Is Adagrasib Active in KRAS G12C–Mutated NSCLC?

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The oral KRAS G12C inhibitor adagrasib may offer durable clinical activity, with a median overall survival of 14.1 months and a 2-year survival rate of about 33%, in patients with KRAS G12C–mutated non–small cell lung cancer (NSCLC), according to findings presented by Gadgeel et al at the International Association for the Study of Lung Cancer (IASLC) 2023 World Conference on Lung Cancer (Abstract MA06.04).


KRAS G12C mutations occur in approximately 14% of patients with NSCLC.

The U.S. Food and Drug Administration granted accelerated approval of adagrasib for patients with previously treated KRAS G12C–mutated advanced or metastatic NSCLC based on previous data from the KRYSTAL-1 study—which evaluated its efficacy as monotherapy or in combination therapy for patients with solid tumors. The European Medicines Agency and the Medicines and Healthcare Products Regulatory Agency are currently reviewing the agent.

Study Methods and Results

In a 2-year follow-up and pooled analysis of the multicohort phase I/Ib and phase II KRYSTAL-1 study, researchers assigned 132 patients (with a median age of 64 years) with KRAS G12C–mutated NSCLC who had received a median of two prior therapies (including platinum-based and checkpoint inhibitor therapies) to receive 600 mg of oral adagrasib twice daily. At baseline, 19.7% of patients had central nervous system metastases.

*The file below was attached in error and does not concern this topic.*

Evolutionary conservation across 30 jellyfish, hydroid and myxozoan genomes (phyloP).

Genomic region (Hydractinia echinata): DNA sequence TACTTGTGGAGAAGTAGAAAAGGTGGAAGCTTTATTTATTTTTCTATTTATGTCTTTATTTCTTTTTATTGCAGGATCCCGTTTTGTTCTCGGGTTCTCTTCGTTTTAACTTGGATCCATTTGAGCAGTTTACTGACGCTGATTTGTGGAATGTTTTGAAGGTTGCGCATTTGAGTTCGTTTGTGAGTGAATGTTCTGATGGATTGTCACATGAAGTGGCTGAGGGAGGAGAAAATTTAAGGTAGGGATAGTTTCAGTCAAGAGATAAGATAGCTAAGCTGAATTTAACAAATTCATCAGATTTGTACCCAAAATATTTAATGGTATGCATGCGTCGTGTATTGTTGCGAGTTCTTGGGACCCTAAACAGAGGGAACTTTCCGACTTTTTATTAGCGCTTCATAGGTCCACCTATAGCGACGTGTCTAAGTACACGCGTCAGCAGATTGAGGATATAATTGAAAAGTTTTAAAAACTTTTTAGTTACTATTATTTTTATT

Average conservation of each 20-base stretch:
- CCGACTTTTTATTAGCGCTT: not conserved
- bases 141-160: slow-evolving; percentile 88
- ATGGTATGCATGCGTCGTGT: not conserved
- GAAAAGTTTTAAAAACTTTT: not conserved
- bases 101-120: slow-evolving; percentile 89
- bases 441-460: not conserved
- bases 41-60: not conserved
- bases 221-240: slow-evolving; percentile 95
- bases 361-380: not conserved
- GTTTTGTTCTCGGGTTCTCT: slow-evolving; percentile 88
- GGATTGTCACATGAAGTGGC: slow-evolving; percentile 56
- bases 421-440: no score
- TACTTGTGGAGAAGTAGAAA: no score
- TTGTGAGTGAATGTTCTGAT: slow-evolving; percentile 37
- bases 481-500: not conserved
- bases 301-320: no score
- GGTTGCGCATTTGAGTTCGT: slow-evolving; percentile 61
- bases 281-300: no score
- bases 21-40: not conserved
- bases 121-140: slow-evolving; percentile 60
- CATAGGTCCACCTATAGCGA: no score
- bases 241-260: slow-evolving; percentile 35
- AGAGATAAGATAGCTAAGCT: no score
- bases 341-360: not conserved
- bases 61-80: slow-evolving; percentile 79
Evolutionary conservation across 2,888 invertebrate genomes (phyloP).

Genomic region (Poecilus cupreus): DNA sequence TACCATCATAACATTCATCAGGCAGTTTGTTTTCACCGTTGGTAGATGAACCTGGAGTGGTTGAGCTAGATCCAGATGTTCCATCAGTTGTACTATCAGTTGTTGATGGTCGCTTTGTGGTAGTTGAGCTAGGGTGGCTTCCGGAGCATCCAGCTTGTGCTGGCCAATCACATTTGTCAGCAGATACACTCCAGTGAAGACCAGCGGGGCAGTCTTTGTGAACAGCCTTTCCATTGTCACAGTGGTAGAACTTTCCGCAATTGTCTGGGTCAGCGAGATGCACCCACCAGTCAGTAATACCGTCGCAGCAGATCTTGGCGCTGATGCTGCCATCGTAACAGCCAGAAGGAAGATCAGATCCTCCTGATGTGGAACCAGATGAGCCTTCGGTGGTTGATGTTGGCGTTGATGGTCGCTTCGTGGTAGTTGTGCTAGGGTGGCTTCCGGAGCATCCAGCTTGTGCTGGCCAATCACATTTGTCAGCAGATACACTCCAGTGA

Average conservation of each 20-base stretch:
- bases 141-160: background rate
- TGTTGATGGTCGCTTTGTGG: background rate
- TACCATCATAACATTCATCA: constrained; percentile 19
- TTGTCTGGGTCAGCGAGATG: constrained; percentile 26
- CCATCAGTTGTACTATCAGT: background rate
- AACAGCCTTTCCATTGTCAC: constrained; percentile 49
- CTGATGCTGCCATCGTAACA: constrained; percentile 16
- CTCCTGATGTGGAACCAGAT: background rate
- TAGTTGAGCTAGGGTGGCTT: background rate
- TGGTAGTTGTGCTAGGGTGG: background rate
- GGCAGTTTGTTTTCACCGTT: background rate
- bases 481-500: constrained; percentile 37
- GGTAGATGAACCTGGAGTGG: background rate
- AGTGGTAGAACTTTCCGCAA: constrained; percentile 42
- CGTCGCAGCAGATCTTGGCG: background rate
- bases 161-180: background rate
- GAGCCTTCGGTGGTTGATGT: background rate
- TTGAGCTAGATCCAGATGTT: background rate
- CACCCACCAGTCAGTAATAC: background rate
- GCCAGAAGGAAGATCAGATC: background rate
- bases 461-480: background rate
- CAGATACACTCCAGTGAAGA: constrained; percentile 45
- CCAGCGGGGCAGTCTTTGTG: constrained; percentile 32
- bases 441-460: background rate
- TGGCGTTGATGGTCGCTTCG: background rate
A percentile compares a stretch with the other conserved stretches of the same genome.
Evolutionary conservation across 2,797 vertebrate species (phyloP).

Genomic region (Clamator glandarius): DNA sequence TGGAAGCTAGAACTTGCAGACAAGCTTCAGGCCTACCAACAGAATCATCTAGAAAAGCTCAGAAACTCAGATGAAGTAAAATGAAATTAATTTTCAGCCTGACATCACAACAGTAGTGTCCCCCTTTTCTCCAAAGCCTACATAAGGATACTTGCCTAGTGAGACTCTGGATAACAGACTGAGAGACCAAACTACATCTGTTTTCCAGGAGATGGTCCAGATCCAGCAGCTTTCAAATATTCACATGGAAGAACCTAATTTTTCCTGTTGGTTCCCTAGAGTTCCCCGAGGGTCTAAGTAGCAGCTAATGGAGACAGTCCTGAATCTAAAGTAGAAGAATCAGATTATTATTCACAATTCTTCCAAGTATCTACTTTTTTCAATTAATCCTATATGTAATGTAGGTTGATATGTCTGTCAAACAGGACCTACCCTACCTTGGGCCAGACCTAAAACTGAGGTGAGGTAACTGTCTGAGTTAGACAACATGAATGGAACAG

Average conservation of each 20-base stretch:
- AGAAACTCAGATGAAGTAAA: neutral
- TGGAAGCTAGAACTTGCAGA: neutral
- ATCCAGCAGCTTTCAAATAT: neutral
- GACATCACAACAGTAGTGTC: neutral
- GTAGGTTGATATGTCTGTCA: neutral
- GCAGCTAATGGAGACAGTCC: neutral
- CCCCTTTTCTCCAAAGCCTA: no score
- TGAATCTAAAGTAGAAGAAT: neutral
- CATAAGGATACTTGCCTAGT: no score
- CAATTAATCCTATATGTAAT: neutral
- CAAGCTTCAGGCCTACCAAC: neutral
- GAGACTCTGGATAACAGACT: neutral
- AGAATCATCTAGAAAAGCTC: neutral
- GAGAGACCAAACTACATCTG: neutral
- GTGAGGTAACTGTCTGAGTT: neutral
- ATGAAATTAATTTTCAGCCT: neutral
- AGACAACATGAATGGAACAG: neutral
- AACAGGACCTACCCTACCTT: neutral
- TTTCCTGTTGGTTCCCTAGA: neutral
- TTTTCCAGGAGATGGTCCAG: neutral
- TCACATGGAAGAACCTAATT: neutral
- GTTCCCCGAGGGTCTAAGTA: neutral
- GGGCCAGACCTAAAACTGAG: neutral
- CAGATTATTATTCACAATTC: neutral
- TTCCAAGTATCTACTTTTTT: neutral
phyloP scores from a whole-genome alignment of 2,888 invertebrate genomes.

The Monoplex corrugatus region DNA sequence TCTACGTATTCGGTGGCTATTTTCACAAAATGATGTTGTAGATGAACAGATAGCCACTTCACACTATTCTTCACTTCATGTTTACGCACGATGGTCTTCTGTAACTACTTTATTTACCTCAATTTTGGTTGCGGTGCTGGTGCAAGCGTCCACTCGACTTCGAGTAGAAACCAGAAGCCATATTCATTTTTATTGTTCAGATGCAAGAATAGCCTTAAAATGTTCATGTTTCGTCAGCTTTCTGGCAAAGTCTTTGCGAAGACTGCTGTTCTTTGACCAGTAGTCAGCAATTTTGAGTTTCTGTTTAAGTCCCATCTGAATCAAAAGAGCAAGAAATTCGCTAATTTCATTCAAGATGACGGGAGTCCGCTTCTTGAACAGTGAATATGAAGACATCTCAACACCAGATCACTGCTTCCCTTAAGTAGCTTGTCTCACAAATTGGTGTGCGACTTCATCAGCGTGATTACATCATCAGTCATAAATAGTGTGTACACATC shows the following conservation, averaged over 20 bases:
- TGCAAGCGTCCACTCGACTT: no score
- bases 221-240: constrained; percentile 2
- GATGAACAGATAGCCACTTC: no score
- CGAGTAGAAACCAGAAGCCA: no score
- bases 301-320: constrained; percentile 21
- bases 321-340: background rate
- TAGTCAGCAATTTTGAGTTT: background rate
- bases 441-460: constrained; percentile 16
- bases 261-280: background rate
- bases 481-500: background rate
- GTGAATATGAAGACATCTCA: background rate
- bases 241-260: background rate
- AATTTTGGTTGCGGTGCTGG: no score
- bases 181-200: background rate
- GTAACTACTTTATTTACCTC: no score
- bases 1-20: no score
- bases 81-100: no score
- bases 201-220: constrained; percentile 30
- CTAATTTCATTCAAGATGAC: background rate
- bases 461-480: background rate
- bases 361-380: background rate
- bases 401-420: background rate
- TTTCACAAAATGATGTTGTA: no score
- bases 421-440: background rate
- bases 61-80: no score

The researchers demonstrated that the patients who received the 600-mg doses of adagrasib experienced a favorable objective response rate of 43.0% and a median duration of response of 12.4 months. Further, the median progression-free survival was 6.9 months, and the median overall survival was 14.1 months. Of note, the 1-year and 2-year survival rates were 52.8% and 31.3%, respectively.

The researchers reported that the treatment-related adverse events were manageable, with grade ≥ 3 events occurring in 40.9% of patients. A total of 2.3% of patients experienced grade 5 treatment-related adverse events (including pneumonitis, cardiac failure, and pulmonary hemorrhage).


“The study data demonstrate promising results, providing hope for patients with this specific mutation,” highlighted lead study author Shirish Gadgeel, MD, of the Henry Ford Cancer Institute at the Henry Ford Health System. “Exploratory analyses indicated that the presence of comutations—such as KEAP1, STK11, or TP53—may impact the clinical benefit of adagrasib and warrants further investigation,” he emphasized.

The ongoing phase III trial is evaluating adagrasib monotherapy compared with docetaxel in previously treated patients with advanced KRAS G12C–mutated NSCLC. The study investigators believe this study may further establish adagrasib as a therapeutic option for patients with this specific mutation.

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